The most read business story on the BDN website yesterday was about furloughed employees at Portsmouth Naval Shipyard in Kittery facing pressure not to speak to the media about the sequestration-forced furloughs, which are forcing workers to take off one unpaid day a week through September.
The story — which was from our friends at the Foster’s Daily Democrat — initially took me by surprise because I had thought, and previously reported, that the Department of Defense had exempted its 4,700 civilian employees at the Portsmouth Naval Shipyard from the furlough.
To get the straight dope, I called Paul O’Connor, president of the Metal Trades Council at the shipyard.
It turns out I wasn’t incorrect in my previous reporting. The roughly 4,700 civilian employees who work at the Kittery “shipyard” repairing and maintaining submarines — meaning those employed by Naval Sea Systems Command, or NAVSEA — are exempt from furlough, O’Connor said.
However, it turns out the Navy employs roughly 1,300 additional civilian workers who technically work at the shipyard, but under completely different chains of command — each with its own government-generated acronym, including NAVSUP (those who handle supply) and NAVFAC (those who manage the facilities and engineering).
It turns out these 1,300 workers have been furloughed.
It’s a common mistake, O’Connor said. Even the shipyard’s website says it only employs 4,700 civilian workers.
Of course, it’s not known how many of the 1,300 shipyard employees who are furloughed are Maine residents, but it’s a safe guess that this means the number of furloughed Defense Department workers in Maine is higher than the 2,000 I previously reported.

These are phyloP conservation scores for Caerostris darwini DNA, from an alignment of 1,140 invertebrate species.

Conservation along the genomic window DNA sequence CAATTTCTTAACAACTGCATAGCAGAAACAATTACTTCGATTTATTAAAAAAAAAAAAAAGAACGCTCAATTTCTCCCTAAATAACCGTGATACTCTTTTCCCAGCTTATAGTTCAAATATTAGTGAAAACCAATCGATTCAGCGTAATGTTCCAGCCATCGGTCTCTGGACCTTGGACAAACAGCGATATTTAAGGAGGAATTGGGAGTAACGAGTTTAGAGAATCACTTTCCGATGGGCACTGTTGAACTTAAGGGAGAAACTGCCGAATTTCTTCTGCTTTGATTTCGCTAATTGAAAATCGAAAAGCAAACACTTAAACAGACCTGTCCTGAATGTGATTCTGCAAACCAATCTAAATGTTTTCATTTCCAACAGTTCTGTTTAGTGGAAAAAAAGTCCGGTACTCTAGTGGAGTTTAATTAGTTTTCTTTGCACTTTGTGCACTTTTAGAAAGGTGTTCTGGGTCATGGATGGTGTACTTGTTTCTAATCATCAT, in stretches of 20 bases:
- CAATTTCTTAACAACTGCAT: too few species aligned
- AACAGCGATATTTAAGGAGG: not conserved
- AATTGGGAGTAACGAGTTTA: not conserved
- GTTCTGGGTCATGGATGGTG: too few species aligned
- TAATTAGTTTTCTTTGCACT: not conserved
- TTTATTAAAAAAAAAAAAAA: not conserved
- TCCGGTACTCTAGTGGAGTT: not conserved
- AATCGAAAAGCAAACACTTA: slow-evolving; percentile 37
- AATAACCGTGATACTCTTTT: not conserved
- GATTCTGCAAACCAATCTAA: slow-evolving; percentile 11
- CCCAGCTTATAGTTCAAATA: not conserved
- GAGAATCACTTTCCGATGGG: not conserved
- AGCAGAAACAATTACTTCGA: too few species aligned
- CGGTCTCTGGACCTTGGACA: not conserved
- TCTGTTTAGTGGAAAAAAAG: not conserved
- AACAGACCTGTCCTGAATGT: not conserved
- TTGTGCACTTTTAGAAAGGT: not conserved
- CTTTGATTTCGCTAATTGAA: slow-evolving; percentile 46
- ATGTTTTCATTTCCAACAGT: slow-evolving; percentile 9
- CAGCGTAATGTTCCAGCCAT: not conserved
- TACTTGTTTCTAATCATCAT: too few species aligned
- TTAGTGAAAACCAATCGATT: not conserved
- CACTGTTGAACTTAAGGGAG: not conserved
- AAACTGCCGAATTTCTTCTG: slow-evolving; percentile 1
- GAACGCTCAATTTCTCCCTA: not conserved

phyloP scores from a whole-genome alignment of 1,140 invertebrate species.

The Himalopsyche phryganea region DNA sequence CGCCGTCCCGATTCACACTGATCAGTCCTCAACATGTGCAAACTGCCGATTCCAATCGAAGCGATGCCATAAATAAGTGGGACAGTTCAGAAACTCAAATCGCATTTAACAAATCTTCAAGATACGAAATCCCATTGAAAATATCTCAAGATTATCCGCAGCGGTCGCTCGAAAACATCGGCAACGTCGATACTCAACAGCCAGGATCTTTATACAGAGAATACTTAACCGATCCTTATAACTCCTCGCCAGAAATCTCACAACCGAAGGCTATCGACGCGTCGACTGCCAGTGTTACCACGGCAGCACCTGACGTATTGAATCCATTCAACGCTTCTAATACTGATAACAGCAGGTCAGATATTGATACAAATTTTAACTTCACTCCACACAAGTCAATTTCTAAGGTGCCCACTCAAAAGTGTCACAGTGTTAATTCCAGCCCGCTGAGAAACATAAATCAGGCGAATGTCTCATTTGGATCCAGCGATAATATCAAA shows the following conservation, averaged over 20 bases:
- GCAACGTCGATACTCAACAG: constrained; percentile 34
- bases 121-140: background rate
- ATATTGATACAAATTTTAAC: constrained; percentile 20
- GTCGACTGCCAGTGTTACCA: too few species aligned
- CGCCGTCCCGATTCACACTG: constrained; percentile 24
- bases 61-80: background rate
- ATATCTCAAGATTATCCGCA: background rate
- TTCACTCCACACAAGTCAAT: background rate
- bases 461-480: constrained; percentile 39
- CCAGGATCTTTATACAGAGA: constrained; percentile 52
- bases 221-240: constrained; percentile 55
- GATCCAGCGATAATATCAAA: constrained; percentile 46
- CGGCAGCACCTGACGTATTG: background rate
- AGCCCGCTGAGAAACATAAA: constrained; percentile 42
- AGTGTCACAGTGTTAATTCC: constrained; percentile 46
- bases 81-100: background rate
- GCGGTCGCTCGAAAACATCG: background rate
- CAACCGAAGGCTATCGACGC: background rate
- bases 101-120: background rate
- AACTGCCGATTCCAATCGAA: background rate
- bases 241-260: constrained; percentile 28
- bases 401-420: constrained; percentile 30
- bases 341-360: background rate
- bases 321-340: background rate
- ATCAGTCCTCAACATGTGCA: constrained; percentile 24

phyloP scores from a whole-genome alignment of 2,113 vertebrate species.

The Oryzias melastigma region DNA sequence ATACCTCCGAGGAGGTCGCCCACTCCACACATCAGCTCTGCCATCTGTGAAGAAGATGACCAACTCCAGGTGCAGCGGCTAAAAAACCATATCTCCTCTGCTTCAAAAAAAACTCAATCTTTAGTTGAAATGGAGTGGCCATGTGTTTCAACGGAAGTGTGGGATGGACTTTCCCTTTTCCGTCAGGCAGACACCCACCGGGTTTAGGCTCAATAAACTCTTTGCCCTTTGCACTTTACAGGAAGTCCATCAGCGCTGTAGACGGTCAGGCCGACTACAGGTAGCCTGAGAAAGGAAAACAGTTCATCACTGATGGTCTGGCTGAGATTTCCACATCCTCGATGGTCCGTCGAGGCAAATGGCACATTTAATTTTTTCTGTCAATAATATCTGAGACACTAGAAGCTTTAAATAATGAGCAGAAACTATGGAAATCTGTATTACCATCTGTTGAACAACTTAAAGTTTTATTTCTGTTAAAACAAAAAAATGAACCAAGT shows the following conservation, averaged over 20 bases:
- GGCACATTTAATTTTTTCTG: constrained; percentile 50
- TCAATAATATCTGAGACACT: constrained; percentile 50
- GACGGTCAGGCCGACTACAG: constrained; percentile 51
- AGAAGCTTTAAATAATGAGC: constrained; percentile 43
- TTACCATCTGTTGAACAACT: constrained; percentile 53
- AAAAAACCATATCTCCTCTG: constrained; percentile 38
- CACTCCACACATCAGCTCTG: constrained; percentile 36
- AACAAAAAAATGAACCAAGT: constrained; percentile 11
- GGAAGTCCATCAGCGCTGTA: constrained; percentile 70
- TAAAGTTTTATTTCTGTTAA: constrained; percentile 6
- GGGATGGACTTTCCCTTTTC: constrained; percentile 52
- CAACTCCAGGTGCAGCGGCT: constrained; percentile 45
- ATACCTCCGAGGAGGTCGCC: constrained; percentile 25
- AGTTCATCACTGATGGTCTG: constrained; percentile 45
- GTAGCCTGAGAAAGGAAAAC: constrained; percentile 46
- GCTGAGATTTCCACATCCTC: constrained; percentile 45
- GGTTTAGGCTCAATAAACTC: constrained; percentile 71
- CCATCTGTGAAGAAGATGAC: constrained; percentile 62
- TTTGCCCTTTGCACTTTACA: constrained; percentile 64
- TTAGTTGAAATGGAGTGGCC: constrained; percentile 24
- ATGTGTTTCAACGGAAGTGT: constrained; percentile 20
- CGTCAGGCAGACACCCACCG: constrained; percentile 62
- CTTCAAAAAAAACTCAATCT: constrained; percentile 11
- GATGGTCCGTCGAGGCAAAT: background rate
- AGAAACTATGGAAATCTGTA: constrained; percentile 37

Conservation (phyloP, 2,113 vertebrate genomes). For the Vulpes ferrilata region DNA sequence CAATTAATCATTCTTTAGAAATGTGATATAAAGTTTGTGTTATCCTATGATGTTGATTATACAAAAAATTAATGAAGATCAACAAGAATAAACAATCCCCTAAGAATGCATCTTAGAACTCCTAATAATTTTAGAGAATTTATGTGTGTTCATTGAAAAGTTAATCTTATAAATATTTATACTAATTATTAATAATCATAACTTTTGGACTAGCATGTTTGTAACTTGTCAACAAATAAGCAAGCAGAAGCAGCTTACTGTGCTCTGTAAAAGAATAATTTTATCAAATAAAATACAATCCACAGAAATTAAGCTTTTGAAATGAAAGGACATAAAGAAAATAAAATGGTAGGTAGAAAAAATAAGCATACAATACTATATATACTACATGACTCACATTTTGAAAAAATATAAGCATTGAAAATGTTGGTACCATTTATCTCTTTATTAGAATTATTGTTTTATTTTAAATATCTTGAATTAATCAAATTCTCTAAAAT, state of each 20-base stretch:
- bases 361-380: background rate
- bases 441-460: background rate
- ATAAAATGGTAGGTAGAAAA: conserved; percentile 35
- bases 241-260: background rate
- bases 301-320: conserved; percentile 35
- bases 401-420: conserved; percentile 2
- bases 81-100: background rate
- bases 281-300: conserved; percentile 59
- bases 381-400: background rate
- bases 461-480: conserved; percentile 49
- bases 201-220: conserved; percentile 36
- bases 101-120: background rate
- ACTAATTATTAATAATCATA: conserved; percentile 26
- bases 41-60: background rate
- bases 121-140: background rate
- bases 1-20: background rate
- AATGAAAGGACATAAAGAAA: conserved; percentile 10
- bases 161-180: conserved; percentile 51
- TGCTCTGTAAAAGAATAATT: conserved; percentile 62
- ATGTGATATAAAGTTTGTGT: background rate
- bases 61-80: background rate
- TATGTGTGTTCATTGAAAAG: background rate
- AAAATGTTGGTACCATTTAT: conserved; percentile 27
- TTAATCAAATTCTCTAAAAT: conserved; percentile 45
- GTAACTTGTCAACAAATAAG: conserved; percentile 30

That number could increase much higher in October. O’Connor pointed out that the 4,700 NAVSEA workers are technically only exempt until the end of September. Come Oct. 1, furloughs will be back on the table and with less room for the Department of Defense to maneuver, he said.
“Layoffs and base closures have been talked about,” O’Connor said. “Our shipyard will not survive nine and a half more years of this Congressional bull. They have to find a way to work together to figure this out.”
O’Connor is referring to the fact that sequestration — which he called the “doomsday default condition” included in the Budget Control Act of 2011 — is scheduled to be in place for a decade.
“We need sequestration to end. Telling hardworking Americans not to work is not going to save money. The work still has to be done. It will back up. Sequestration was never meant to be a logical budget cutting tool,” he said. “Sequestration is a job cutter and it’s going to cost tax payers more in the long run, and if anybody doesn’t see that they’re not paying attention.”
I asked O’Connor if he or his union members had faced any pressure about speaking with the media. He said no, but took offense that others had faced that pressure.
“That’s just an idle threat that has no place in the workplace. It’s absolutely inappropriate,” he told me. “Our lives are being impacted dramatically. I say that as a federal employee. I have not been furloughed, but my fight is for everybody and it will be for us come October 1, as well. The idea that we’re supposed to sit back in silence as this law impacts our lives is incredibly outrageous. Who the hell do they think they are telling us we can’t speak to the press?”